Following his NASA career, Schirra became a president and a director of Regency Investors Incorporated, a major financial complex and worldwide leasing company based in Denver, Colorado. He left Regency Investors to form Environmental Control Company (ECCO), which he was chairman and chief executive officer from 1970 to 1973. The company merged with SERNCO Incorporated in 1973. Schirra started as vice-chairman, but was elected to chairman of the board later that year. Schirra worked to develop an Alaskan oil pipeline. In 1975, he became a director at Johns-Manville Corporation in Denver, Colorado until he resigned in 1978.:218–221
In January 1979, Schirra formed his own firm, Schirra Enterprises, and he worked as a consultant until 1980. Schirra was elected to the Board of Directors of Electromedics Incorporated, Kimberly-Clark, Finalco and Net Air International. He has also served as president of Prometheus, an energy development company in Colorado. In 1984, he and the other surviving Mercury astronauts and Gus Grissom's widow, Betty Grissom, founded the Mercury Seven Foundation to raise money for scholarships for science and engineering students in college. In 1995, the organization was renamed the Astronaut Scholarship Foundation.
Schirra, along with the rest of the Mercury Seven, co-authored the book 1962 We Seven, detailing the training and development of the Mercury program. Schirra, along with Richard N. Billings, released his autobiography Schirra's Space in 1988.
In 1995 Schirra co-authored the book Wildcats to Tomcats: The Tailhook Navy with Barrett Tillman and fellow Navy Captains Richard L. (Zeke) Cormier, and Phil Wood. It describes five decades of Naval aviation, including accounts from combat tours in World War II, Korea, and Vietnam. In 2005 Schirra co-authored the book The Real Space Cowboys with Ed Buckbee. The book is an account of the 'Mercury Seven' astronauts. It follows them through the process of selection for the program, their entire careers, and into retirement. Schirra was also a contributor to the 2007 book, In the Shadow of the Moon, which was his final authored work.
Shortly after commissioning, Schirra began dating Josephine Cook "Jo" Fraser of Seattle, Washington, the step-daughter of Admiral James L. Holloway Jr. Schirra and Fraser were married on February 23, 1946.:15 They had two children, Walter M. Schirra III, (b. June 23, 1950), and Suzanne (b. September 29, 1957). Jo Schirra died April 27, 2015 at the age of 91.
Schirra died on May 3, 2007, of a heart attack while undergoing treatment for abdominal cancer at Scripps Green Hospital (currently The Heart Center at Scripps) in La Jolla, California. He was 84 years old. A memorial service for Schirra was held on May 22 at Fort Rosecrans National Cemetery in California. The ceremony concluded with a three-volley salute and a flyover by three F/A-18s. Schirra was cremated and his ashes were committed to the sea on February 11, 2008. The burial at sea ceremony was held aboard the Nimitz-class aircraft carrier USS Ronald Reagan and his ashes were released by Commander Lee Axtell, CHC, USN, the command chaplain aboard.
Awards and honorsEdit
Throughout his military career, Schirra received numerous military decorations, including three Air Medals and three NASA Distinguished Service Medals, including one posthumously. He was also awarded with the NASA Exceptional Service Medal, the American Campaign Medal, the Asiatic-Pacific Campaign Medal, the World War II Victory Medal, the Navy Occupation Medal with "ASIA" clasp, the China Service Medal, and the Korean Service Medal. Additionally, he received several international awards, including a Korean Presidential Unit Citation, the United Nations Korea Medal, and the Korean War Service Medal. Schirra has also received civilian aviation awards, the AIAA Award (1963), the Harmon Trophy (1965), the Kitty Hawk Award, and the Golden Key Award.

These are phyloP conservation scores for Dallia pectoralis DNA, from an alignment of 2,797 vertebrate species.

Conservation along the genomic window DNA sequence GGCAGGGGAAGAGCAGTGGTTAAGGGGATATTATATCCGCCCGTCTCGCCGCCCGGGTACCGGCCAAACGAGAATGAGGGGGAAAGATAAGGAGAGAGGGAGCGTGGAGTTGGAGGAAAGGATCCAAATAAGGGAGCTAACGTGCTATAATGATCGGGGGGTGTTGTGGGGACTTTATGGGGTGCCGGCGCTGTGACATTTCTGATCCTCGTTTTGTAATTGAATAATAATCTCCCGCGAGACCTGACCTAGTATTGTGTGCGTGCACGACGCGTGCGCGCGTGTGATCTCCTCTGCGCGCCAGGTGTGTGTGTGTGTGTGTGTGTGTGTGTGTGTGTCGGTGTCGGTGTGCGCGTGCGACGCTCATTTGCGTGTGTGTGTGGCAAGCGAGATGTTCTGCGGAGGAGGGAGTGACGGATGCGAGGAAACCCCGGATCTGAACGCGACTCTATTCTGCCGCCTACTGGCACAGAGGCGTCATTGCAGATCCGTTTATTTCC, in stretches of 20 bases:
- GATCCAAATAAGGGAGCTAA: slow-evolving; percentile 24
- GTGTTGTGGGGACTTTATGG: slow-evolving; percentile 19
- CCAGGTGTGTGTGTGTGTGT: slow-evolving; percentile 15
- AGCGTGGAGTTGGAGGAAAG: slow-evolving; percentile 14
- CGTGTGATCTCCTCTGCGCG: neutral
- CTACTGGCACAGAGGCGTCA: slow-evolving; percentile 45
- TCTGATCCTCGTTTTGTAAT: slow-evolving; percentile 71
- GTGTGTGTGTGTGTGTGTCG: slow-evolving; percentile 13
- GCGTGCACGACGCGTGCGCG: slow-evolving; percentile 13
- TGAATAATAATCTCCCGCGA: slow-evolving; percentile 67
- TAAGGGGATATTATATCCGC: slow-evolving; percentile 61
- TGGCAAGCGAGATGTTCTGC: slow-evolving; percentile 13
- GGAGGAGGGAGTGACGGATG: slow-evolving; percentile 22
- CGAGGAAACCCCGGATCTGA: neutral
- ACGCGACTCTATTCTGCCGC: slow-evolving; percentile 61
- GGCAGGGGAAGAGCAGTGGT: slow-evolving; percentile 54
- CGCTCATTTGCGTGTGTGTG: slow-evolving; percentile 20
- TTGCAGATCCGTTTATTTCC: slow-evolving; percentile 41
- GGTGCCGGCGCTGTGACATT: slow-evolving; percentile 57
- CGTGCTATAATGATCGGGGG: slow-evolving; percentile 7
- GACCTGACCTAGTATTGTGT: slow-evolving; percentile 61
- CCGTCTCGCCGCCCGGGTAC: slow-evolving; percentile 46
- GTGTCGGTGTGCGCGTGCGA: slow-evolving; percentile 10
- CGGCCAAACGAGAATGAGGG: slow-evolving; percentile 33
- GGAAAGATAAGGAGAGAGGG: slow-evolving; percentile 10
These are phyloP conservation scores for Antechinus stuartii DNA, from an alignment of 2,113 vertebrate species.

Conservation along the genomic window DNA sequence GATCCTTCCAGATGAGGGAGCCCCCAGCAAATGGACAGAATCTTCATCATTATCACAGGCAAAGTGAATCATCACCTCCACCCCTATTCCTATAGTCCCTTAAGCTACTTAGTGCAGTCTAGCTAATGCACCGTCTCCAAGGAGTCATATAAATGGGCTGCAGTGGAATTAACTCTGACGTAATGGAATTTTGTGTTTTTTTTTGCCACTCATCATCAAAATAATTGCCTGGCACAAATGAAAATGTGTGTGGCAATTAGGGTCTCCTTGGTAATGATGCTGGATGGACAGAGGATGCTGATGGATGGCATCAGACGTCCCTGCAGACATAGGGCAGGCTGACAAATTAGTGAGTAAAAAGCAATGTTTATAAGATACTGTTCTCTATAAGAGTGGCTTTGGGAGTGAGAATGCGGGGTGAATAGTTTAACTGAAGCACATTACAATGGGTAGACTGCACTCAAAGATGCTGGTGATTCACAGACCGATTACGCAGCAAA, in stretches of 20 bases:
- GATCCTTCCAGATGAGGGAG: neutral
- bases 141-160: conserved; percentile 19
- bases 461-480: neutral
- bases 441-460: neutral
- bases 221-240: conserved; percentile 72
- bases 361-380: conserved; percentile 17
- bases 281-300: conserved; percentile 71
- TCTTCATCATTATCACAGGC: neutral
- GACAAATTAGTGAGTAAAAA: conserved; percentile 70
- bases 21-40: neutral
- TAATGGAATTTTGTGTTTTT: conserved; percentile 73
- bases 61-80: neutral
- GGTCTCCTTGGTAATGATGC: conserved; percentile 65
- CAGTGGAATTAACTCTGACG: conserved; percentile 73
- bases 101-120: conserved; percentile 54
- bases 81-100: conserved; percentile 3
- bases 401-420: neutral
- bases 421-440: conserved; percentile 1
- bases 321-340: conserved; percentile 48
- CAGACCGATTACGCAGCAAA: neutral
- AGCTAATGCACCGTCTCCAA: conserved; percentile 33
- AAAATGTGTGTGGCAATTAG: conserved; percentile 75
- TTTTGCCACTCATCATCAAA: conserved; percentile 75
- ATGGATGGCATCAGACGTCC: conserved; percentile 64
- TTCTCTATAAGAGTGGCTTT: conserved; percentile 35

When Schirra was awarded his Navy Astronaut Wings by Secretary Fred Korth, the Navy was not sure how he should wear it. They were unsure if he should remove his naval aviator wings or display it alongside them. The admirals that thought both should be displayed could not agree on the positions of the two medals. Schirra settled the debate by placing the astronaut wings above his ribbon and the aviator wings below.
Schirra was awarded the Navy Distinguished Service Medal for being the commander of Apollo 7, the first manned Apollo mission. He was also awarded a Distinguished Flying Cross for escorting B-29 bombers during the Korean War, a gold star for his Sigma 7 flight, and a second gold star for flying on Gemini 6. Schirra, a fellow of Society of Experimental Test Pilots (SETP), received the Iven C. Kincheloe Award from the society in 1963, along with the other six Mercury astronauts. He was awarded the Robert J. Collier Trophy in 1962, along with the rest of the Mercury 7. The award was typically given to engineers and inventors, but aviators were awarded this time instead.
He was a fellow in the American Astronautical Society; a member of the American Institute of Aeronautics and Astronautics and American Fighter Pilots Association; a 33rd Degree Mason; director of the Rocky Mountain Airways; on the Department of the Interior Advisory Board on National Parks, Historical Sites and Monuments; a member of the Honorary Belgian Consul of Colorado; and Director of Electromedics, Colorado, and Watt County, Nashville, Tennessee.
Schirra received an Honorary Doctorate of Astronautical Engineering from Lafayette College, an Honorary Doctorate of Astronautics from the Newark College of Engineering, and an Honorary D.Sc. from the University of Southern California.
Schirra was inducted into multiple hall of fames: the International Space Hall of Fame (1981), the National Aviation Hall of Fame (1986), the U.S. Astronaut Hall of Fame (1990), and the New Jersey Hall of Fame.
The USNS Wally Schirra (T-AKE-8), a Lewis and Clark-class dry cargo ship named for Schirra, was christened and launched March 8, 2009. A street and a park are named after Schirra in Oradell, New Jersey, and Upper Dublin, Pennsylvania. Walter M. Schirra Elementary School in Old Bridge Township, New Jersey, is named after Schirra.